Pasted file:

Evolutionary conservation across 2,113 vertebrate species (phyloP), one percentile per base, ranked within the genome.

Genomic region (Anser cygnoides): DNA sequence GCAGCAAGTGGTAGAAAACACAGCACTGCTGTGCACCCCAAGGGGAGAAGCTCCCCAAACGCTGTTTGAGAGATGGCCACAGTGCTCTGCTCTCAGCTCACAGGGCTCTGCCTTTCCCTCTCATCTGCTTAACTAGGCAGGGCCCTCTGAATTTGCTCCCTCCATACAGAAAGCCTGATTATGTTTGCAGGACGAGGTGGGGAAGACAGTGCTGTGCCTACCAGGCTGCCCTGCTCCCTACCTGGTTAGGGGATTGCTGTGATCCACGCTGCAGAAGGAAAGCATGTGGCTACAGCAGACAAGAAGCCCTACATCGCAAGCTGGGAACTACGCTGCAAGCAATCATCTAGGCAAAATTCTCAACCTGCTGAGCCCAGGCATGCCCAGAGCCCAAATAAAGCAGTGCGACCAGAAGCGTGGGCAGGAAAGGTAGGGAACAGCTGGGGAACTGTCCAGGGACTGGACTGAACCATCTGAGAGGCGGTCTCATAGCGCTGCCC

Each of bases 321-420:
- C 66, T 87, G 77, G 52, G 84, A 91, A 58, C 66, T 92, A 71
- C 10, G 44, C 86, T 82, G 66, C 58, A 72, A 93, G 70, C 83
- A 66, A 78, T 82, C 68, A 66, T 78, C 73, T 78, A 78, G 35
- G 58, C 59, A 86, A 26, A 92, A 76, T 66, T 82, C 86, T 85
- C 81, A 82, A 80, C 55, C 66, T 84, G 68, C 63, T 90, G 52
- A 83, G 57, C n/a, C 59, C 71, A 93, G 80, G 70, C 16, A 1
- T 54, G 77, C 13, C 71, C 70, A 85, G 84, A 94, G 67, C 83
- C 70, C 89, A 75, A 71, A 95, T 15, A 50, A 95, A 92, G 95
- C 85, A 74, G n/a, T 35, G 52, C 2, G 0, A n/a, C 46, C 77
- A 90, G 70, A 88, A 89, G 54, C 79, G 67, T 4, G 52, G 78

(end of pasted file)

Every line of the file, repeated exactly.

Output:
Evolutionary conservation across 2,113 vertebrate species (phyloP), one percentile per base, ranked within the genome.

Genomic region (Anser cygnoides): DNA sequence GCAGCAAGTGGTAGAAAACACAGCACTGCTGTGCACCCCAAGGGGAGAAGCTCCCCAAACGCTGTTTGAGAGATGGCCACAGTGCTCTGCTCTCAGCTCACAGGGCTCTGCCTTTCCCTCTCATCTGCTTAACTAGGCAGGGCCCTCTGAATTTGCTCCCTCCATACAGAAAGCCTGATTATGTTTGCAGGACGAGGTGGGGAAGACAGTGCTGTGCCTACCAGGCTGCCCTGCTCCCTACCTGGTTAGGGGATTGCTGTGATCCACGCTGCAGAAGGAAAGCATGTGGCTACAGCAGACAAGAAGCCCTACATCGCAAGCTGGGAACTACGCTGCAAGCAATCATCTAGGCAAAATTCTCAACCTGCTGAGCCCAGGCATGCCCAGAGCCCAAATAAAGCAGTGCGACCAGAAGCGTGGGCAGGAAAGGTAGGGAACAGCTGGGGAACTGTCCAGGGACTGGACTGAACCATCTGAGAGGCGGTCTCATAGCGCTGCCC

Each of bases 321-420:
- C 66, T 87, G 77, G 52, G 84, A 91, A 58, C 66, T 92, A 71
- C 10, G 44, C 86, T 82, G 66, C 58, A 72, A 93, G 70, C 83
- A 66, A 78, T 82, C 68, A 66, T 78, C 73, T 78, A 78, G 35
- G 58, C 59, A 86, A 26, A 92, A 76, T 66, T 82, C 86, T 85
- C 81, A 82, A 80, C 55, C 66, T 84, G 68, C 63, T 90, G 52
- A 83, G 57, C n/a, C 59, C 71, A 93, G 80, G 70, C 16, A 1
- T 54, G 77, C 13, C 71, C 70, A 85, G 84, A 94, G 67, C 83
- C 70, C 89, A 75, A 71, A 95, T 15, A 50, A 95, A 92, G 95
- C 85, A 74, G n/a, T 35, G 52, C 2, G 0, A n/a, C 46, C 77
- A 90, G 70, A 88, A 89, G 54, C 79, G 67, T 4, G 52, G 78